Skip to navigation
Skip to main content
July 2004 Volume 10 Number 3
Britain, Russia<< back
UK. British farmers employ over 25,000 mostly Eastern European workers to harvest and pack fruits and vegetables, and disputes about their housing have appeared in rural areas. A plan to house 2,000 migrant strawberry pickers in caravans (campers) at Brierley Farm in Leominster was rejected in May 2004, with local residents citing adverse impacts on the environment.
Prince Charles has a farm in Gloucestershire that uses migrants to hand-weed organically grown crops. Gangmaster Zad Padda, who says he is cooperating with the government to crack down on illegal migrants, supplies Indians and Iraqis who are brought by minibus from Birmingham to the Prince's farm.
The ceilings on the Seasonal Agricultural Workers (SAWS), currently 25,000, and for the Sectors Based Schemes (SBS), 10,000 for the hospitality sector and 10,000 for food processing, will be reduced by 35 and 25 percent in 2005, to 16,250 and 15,000. The schemes are used to bring migrant workers from Eastern Europe, including Bulgaria and Romania. In summer 2004, newspapers sent reporters into the fields, and one reported being paid 17p to pick 400g of strawberries that retailed for L2 to L4; the minimum wage is L4.50 an hour.
In May 2004, gangmasters were bringing crews of 30 to 35 Chinese migrants back to Morecambe Bay to pick cockles, a seafood delicacy similar to clams, are exported to Holland for processing, then shipped to Spain and the Far East. Many are from Fujian, and are smuggled into the UK by snakehead gangs to work in restaurants. However, stepped up enforcement has pushed more migrants into rural areas, where they often work in agriculture and fishing. English buyers pay œ12.50 per bag of cockles to the Chinese gangmasters, who in turn pay the workers œ10 per bag; most workers harvest three bags a day, earning œ30 a day and working seven days a week.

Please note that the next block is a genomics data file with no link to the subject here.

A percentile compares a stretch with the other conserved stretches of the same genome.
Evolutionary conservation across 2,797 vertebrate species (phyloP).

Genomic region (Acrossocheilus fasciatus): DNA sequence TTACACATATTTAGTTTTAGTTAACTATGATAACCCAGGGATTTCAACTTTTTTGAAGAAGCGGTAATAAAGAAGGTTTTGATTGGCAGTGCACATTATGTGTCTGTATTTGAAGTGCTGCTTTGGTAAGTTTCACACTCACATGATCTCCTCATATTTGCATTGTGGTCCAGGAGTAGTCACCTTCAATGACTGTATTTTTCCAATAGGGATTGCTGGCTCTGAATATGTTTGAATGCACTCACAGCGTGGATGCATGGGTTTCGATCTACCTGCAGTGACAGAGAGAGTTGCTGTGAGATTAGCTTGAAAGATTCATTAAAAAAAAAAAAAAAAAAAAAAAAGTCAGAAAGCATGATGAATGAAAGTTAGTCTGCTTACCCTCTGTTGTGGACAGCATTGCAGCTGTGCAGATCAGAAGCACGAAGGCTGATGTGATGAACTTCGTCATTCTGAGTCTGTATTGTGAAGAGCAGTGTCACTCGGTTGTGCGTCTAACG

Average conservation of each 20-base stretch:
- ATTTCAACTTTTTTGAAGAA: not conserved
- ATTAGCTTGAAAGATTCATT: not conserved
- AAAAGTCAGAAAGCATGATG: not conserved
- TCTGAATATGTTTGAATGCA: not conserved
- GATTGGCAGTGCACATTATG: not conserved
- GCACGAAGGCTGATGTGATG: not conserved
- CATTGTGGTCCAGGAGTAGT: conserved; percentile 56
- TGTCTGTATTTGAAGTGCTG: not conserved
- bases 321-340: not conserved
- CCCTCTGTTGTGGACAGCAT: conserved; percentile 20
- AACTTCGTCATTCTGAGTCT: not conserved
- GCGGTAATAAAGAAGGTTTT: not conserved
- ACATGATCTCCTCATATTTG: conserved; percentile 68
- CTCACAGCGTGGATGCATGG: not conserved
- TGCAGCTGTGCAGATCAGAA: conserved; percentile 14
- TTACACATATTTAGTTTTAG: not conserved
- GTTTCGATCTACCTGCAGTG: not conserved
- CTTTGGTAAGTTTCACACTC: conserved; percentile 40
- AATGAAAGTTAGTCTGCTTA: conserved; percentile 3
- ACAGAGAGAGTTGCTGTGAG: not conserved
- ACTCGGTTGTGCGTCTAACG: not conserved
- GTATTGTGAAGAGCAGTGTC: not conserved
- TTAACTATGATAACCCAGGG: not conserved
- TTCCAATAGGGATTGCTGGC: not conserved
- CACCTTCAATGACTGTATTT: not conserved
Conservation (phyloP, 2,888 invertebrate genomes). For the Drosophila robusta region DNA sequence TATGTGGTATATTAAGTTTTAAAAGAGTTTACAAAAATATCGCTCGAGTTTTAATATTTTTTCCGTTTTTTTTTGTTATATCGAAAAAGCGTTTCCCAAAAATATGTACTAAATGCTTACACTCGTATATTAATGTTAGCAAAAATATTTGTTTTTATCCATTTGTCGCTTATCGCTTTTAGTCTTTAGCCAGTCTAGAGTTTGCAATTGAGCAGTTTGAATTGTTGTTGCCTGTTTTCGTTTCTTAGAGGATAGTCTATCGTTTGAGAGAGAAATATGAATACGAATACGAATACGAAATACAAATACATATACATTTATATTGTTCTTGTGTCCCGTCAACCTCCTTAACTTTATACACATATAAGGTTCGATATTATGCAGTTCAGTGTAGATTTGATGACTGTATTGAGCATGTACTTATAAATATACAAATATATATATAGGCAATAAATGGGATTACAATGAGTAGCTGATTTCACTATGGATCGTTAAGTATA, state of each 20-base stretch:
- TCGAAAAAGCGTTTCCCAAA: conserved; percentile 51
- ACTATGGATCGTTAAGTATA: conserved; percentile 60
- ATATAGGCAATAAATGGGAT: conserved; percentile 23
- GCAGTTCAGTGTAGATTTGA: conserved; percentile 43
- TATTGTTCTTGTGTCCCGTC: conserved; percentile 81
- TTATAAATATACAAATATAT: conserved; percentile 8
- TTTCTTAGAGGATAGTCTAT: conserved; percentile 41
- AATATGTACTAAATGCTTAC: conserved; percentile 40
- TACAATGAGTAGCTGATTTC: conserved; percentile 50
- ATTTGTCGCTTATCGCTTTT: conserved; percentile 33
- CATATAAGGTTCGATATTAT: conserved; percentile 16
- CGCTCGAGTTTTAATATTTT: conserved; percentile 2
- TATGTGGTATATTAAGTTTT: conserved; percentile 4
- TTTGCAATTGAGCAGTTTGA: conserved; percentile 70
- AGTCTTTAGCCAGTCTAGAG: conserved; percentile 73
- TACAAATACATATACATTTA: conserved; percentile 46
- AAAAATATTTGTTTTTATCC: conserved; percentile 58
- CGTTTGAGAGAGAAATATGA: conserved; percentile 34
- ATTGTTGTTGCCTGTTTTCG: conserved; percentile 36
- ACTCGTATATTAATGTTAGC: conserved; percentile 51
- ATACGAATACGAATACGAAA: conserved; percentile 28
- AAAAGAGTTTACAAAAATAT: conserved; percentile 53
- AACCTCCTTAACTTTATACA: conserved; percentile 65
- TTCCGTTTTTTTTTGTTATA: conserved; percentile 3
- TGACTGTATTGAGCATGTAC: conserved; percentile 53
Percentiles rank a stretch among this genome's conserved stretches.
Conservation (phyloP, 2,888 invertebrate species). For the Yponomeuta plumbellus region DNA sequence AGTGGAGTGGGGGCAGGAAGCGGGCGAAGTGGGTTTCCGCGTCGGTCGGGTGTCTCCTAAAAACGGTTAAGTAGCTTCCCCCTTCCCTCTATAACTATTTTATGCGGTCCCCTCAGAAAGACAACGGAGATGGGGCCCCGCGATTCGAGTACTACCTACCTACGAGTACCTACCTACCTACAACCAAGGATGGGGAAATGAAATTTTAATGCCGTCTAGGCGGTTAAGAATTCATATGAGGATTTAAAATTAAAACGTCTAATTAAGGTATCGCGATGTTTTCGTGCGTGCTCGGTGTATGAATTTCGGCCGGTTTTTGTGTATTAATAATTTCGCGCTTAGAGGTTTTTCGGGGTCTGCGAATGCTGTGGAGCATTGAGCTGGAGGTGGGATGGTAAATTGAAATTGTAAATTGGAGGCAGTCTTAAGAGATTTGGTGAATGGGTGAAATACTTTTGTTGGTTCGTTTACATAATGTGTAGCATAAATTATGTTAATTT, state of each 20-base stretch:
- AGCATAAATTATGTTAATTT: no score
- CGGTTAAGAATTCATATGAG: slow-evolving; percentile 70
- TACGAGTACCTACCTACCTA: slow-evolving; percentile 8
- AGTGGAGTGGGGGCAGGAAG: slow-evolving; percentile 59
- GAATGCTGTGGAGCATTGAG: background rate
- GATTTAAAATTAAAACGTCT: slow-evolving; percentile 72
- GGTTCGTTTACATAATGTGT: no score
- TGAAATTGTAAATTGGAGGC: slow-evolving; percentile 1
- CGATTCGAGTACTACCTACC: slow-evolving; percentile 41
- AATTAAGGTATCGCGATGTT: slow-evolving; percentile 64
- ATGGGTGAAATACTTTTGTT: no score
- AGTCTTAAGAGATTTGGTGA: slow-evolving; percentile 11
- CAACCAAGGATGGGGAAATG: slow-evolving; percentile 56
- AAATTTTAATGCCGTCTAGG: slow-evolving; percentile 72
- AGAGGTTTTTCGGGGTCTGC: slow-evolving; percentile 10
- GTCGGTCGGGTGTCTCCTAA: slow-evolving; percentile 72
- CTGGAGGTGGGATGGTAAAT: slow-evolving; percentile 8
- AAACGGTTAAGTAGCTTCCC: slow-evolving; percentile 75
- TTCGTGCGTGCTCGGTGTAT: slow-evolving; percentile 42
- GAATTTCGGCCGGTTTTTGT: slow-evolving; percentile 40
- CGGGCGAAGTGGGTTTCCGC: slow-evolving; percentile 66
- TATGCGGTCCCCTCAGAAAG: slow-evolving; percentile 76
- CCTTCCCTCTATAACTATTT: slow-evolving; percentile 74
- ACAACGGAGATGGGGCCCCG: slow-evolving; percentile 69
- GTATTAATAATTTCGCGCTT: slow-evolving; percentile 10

Some 30 Chinese workers were caught by a fast-moving tide in Morecambe Bay in northwest England while picking cockles on February 5, 2004; 20 drowned.
Russia. Russia's sparsely populated Far East is drawing Korean and Chinese share croppers and farm workers to grow fruits and vegetables, reflecting a 2003 Russian law that permits foreigners to sign 49 year leases on farm land and falling water tables in northern China. Wheat production has increased in the Black Sea area, but cucumbers, cabbages and tomatoes dominate in the Far East, and there are predictions of Chinese agricultural colonies.
Russia is the world's largest country, almost twice the size of Canada or the United States, and has land borders with 14 countries, the most of any country.
One Moscow forecaster urged the Russian government to permit 10 million to 20 million Chinese immigrants to settle in the Far East to replace young Russians who leave. President Vladimir Putin in January 2004 said that Russia "is in need of inflow of migrants [but] order should be established" in managing migration. He continued: "Control over illegal migration is a relatively new problem for Russia, but it has acquired top priority over recent years."
James Brooke, "New Face of Farming in Russia's Far East," New York Times, July 8, 2004.